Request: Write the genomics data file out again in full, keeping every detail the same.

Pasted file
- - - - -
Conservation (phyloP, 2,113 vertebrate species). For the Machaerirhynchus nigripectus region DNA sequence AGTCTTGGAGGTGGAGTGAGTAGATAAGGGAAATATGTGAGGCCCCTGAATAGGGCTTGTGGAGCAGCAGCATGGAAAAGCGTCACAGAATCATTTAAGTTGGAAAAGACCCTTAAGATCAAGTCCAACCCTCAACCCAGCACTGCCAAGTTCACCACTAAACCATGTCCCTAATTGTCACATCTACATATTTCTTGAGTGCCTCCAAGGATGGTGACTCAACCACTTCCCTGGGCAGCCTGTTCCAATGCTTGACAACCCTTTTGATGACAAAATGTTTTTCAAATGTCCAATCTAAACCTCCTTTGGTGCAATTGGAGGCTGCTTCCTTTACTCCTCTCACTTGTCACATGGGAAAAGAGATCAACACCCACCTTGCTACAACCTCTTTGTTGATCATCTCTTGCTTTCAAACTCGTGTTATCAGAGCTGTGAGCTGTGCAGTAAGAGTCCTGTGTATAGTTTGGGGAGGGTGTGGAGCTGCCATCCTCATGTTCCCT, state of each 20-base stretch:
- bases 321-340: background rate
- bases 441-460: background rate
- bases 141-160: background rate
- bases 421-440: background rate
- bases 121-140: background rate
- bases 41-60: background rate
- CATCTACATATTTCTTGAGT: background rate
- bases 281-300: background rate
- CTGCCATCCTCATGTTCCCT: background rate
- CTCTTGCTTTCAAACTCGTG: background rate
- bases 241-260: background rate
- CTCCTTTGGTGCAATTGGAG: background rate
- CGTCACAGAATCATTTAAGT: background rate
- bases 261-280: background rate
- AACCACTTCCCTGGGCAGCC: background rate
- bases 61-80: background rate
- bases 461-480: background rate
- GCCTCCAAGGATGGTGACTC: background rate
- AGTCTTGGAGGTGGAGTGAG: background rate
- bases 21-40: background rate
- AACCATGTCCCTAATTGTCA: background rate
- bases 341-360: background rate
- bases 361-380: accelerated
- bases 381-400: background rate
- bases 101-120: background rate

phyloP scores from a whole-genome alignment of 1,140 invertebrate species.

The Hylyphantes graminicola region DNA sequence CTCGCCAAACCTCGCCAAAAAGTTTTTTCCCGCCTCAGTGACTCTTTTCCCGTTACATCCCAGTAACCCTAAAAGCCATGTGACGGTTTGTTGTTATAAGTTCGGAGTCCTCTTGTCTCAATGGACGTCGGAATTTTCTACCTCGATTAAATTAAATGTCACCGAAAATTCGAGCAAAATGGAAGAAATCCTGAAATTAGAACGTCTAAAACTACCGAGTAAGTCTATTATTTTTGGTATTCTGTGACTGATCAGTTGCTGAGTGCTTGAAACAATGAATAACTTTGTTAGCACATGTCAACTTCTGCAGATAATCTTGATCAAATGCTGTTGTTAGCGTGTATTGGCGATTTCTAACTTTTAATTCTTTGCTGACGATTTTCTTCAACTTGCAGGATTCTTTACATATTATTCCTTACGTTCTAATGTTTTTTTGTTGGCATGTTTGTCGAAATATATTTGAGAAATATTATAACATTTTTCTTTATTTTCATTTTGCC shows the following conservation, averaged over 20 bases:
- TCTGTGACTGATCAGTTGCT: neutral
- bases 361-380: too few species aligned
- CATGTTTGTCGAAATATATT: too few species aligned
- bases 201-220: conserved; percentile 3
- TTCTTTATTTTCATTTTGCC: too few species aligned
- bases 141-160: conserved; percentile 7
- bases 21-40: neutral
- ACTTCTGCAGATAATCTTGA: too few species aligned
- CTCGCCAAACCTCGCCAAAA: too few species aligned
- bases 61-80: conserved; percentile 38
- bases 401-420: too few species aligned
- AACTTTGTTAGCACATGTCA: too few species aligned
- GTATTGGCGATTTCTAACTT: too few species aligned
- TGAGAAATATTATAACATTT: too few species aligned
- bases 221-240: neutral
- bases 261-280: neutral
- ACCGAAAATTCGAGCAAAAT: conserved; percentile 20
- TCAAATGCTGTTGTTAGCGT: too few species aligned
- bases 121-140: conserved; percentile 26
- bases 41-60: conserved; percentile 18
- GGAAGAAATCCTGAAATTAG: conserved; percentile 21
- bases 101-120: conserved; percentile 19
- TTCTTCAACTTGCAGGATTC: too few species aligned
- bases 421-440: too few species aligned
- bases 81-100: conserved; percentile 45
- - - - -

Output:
Conservation (phyloP, 2,113 vertebrate species). For the Machaerirhynchus nigripectus region DNA sequence AGTCTTGGAGGTGGAGTGAGTAGATAAGGGAAATATGTGAGGCCCCTGAATAGGGCTTGTGGAGCAGCAGCATGGAAAAGCGTCACAGAATCATTTAAGTTGGAAAAGACCCTTAAGATCAAGTCCAACCCTCAACCCAGCACTGCCAAGTTCACCACTAAACCATGTCCCTAATTGTCACATCTACATATTTCTTGAGTGCCTCCAAGGATGGTGACTCAACCACTTCCCTGGGCAGCCTGTTCCAATGCTTGACAACCCTTTTGATGACAAAATGTTTTTCAAATGTCCAATCTAAACCTCCTTTGGTGCAATTGGAGGCTGCTTCCTTTACTCCTCTCACTTGTCACATGGGAAAAGAGATCAACACCCACCTTGCTACAACCTCTTTGTTGATCATCTCTTGCTTTCAAACTCGTGTTATCAGAGCTGTGAGCTGTGCAGTAAGAGTCCTGTGTATAGTTTGGGGAGGGTGTGGAGCTGCCATCCTCATGTTCCCT, state of each 20-base stretch:
- bases 321-340: background rate
- bases 441-460: background rate
- bases 141-160: background rate
- bases 421-440: background rate
- bases 121-140: background rate
- bases 41-60: background rate
- CATCTACATATTTCTTGAGT: background rate
- bases 281-300: background rate
- CTGCCATCCTCATGTTCCCT: background rate
- CTCTTGCTTTCAAACTCGTG: background rate
- bases 241-260: background rate
- CTCCTTTGGTGCAATTGGAG: background rate
- CGTCACAGAATCATTTAAGT: background rate
- bases 261-280: background rate
- AACCACTTCCCTGGGCAGCC: background rate
- bases 61-80: background rate
- bases 461-480: background rate
- GCCTCCAAGGATGGTGACTC: background rate
- AGTCTTGGAGGTGGAGTGAG: background rate
- bases 21-40: background rate
- AACCATGTCCCTAATTGTCA: background rate
- bases 341-360: background rate
- bases 361-380: accelerated
- bases 381-400: background rate
- bases 101-120: background rate

phyloP scores from a whole-genome alignment of 1,140 invertebrate species.

The Hylyphantes graminicola region DNA sequence CTCGCCAAACCTCGCCAAAAAGTTTTTTCCCGCCTCAGTGACTCTTTTCCCGTTACATCCCAGTAACCCTAAAAGCCATGTGACGGTTTGTTGTTATAAGTTCGGAGTCCTCTTGTCTCAATGGACGTCGGAATTTTCTACCTCGATTAAATTAAATGTCACCGAAAATTCGAGCAAAATGGAAGAAATCCTGAAATTAGAACGTCTAAAACTACCGAGTAAGTCTATTATTTTTGGTATTCTGTGACTGATCAGTTGCTGAGTGCTTGAAACAATGAATAACTTTGTTAGCACATGTCAACTTCTGCAGATAATCTTGATCAAATGCTGTTGTTAGCGTGTATTGGCGATTTCTAACTTTTAATTCTTTGCTGACGATTTTCTTCAACTTGCAGGATTCTTTACATATTATTCCTTACGTTCTAATGTTTTTTTGTTGGCATGTTTGTCGAAATATATTTGAGAAATATTATAACATTTTTCTTTATTTTCATTTTGCC shows the following conservation, averaged over 20 bases:
- TCTGTGACTGATCAGTTGCT: neutral
- bases 361-380: too few species aligned
- CATGTTTGTCGAAATATATT: too few species aligned
- bases 201-220: conserved; percentile 3
- TTCTTTATTTTCATTTTGCC: too few species aligned
- bases 141-160: conserved; percentile 7
- bases 21-40: neutral
- ACTTCTGCAGATAATCTTGA: too few species aligned
- CTCGCCAAACCTCGCCAAAA: too few species aligned
- bases 61-80: conserved; percentile 38
- bases 401-420: too few species aligned
- AACTTTGTTAGCACATGTCA: too few species aligned
- GTATTGGCGATTTCTAACTT: too few species aligned
- TGAGAAATATTATAACATTT: too few species aligned
- bases 221-240: neutral
- bases 261-280: neutral
- ACCGAAAATTCGAGCAAAAT: conserved; percentile 20
- TCAAATGCTGTTGTTAGCGT: too few species aligned
- bases 121-140: conserved; percentile 26
- bases 41-60: conserved; percentile 18
- GGAAGAAATCCTGAAATTAG: conserved; percentile 21
- bases 101-120: conserved; percentile 19
- TTCTTCAACTTGCAGGATTC: too few species aligned
- bases 421-440: too few species aligned
- bases 81-100: conserved; percentile 45